In general, where one party is but a conduit through which an individual physically compels a victim to appear to manifest assent, one of the fundamental pillars of contract formation is fatally flawed and the agreement is void. On the other hand, where a party's manifestation of assent is unwillingly made but is induced by improper means without the victim having a reasonable means of avoidance, the agreement is subsequently voidable by the victim. Restatement (Second) of Contracts §§ 174-176.
This appeal stems from a decision of the Addison Superior Court, Civil Division, granting summary judgment in favor of defendant Caroline Marini on plaintiff EverBank's complaint for foreclosure on a mortgage that Caroline signed in 2009 together with her co-defendant and then-husband Gary Marini. In ruling on cross-motions for summary judgment, following a hearing, the trial court concluded that Caroline was entitled to judgment as a matter of law on EverBank's foreclosure complaint because the undisputed material facts established that Caroline signed the mortgage under the threat of physical violence from Gary and thus the mortgage was void as to her. The trial court also concluded that regardless of whether the mortgage was void as to Caroline, EverBank was not a bona fide purchaser. EverBank subsequently moved to alter or amend the judgment, pursuant to Vermont Rule of Civil Procedure 59(e), on the ground that the grant of summary judgment as to Caroline unjustly enriched her. The trial court denied the motion, explaining that EverBank had not raised the issue of unjust enrichment in response to Caroline's cross-motion for summary judgment. EverBank appealed both decisions. Affirmed in part, reversed in part, and remanded.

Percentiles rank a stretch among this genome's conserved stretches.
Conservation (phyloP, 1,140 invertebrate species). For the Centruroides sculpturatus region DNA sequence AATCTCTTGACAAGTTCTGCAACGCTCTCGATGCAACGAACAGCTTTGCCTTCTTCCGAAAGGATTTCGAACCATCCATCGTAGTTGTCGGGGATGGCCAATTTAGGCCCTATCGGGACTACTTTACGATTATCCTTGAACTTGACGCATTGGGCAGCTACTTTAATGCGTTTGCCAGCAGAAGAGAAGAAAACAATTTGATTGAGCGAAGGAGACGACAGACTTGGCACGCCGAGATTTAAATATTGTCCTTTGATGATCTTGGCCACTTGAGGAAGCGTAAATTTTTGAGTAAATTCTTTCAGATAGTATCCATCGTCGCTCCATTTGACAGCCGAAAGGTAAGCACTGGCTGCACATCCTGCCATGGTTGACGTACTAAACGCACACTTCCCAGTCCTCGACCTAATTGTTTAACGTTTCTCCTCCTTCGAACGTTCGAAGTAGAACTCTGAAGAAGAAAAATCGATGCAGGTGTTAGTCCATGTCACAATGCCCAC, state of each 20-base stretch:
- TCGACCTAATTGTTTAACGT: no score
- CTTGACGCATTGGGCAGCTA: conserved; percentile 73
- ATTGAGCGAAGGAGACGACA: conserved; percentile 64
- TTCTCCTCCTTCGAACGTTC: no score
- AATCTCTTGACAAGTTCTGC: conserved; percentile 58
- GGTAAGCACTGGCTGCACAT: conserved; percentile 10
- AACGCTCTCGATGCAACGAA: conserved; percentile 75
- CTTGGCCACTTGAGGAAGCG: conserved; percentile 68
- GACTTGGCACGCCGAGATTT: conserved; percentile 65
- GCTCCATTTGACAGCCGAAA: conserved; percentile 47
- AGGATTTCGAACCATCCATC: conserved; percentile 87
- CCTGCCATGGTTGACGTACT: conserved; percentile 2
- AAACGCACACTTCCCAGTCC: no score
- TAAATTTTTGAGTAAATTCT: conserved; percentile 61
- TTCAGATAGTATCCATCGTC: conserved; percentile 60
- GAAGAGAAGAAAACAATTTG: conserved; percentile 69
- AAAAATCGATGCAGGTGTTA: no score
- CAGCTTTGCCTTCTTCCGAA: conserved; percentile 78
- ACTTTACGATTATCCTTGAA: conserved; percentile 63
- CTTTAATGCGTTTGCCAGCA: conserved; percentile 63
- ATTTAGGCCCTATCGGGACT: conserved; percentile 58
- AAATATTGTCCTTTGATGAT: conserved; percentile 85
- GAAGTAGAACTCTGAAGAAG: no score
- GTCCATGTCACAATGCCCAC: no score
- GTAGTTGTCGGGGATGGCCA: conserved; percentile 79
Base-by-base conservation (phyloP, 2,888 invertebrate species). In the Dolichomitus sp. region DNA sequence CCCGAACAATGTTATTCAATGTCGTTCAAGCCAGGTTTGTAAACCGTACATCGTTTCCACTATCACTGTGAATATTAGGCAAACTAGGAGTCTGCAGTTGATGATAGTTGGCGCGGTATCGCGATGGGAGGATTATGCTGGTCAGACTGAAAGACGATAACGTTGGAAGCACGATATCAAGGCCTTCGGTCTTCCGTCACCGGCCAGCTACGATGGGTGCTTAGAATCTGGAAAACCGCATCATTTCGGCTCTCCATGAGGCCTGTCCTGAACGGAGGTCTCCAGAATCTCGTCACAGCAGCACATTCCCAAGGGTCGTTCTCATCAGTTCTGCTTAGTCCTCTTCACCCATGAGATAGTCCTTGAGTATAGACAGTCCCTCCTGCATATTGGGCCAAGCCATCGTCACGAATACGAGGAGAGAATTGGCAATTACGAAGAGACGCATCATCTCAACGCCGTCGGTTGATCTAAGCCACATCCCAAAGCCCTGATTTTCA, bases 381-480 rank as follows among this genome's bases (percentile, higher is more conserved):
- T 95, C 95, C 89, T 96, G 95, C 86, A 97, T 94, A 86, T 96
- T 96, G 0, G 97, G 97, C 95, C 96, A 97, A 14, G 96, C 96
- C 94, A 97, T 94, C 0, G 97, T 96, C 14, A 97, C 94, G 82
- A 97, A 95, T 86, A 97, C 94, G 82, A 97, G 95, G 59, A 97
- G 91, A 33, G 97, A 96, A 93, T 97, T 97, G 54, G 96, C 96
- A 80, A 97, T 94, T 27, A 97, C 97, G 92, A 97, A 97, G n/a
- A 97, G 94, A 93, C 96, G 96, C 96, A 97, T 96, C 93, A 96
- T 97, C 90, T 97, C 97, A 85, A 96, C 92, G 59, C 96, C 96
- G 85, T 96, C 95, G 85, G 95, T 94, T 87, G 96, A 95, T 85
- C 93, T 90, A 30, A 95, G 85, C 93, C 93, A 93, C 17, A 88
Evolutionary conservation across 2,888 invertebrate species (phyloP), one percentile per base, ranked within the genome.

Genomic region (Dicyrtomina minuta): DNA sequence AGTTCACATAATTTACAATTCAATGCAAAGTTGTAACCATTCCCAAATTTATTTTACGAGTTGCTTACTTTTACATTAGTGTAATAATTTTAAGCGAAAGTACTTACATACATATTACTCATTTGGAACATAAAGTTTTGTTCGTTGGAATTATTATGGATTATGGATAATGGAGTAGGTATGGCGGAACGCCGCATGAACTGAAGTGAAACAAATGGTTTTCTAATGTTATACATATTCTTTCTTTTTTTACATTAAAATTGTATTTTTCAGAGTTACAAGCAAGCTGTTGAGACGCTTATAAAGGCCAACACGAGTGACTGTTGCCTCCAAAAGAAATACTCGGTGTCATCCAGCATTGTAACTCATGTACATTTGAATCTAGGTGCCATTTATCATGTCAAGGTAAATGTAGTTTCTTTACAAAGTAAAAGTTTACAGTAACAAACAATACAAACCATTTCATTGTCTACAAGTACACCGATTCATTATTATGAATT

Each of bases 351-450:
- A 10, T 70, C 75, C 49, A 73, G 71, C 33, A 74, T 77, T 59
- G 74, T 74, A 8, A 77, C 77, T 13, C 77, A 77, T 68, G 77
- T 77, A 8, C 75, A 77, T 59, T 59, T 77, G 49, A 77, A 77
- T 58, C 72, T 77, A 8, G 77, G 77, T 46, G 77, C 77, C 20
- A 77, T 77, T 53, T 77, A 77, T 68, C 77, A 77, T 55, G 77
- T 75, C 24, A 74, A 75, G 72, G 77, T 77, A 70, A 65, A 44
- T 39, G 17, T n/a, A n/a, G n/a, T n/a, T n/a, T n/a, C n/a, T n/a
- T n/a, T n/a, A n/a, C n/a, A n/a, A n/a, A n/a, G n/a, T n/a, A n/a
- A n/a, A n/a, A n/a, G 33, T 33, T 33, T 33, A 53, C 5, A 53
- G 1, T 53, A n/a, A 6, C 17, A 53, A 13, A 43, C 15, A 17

Did the trial court err in concluding that the mortgage was void as to Caroline because she was not physically compelled to sign the mortgage documentation?
When a husband waved scissors and threatened to divorce his wife if she would not sign mortgage paperwork, but the wife signed the mortgage paperwork the next day in front of an independent person, the mortgage was not void as to the wife as a matter of law, as nothing indicated that the husband overpowered the wife and manually manipulated her hand to appear to assent, nor did the record reveal any evidence of a threat of imminent physical violence upon the wife such that she reasonably feared loss of life or serious physical injury at the time she signed the document. However, remand was required to determine whether the mortgage was voidable, as the record was devoid of any evidence that the wife was without a reasonable alternative but to succumb, given that the improper threat occurred the night before she actually signed her name to the mortgage document.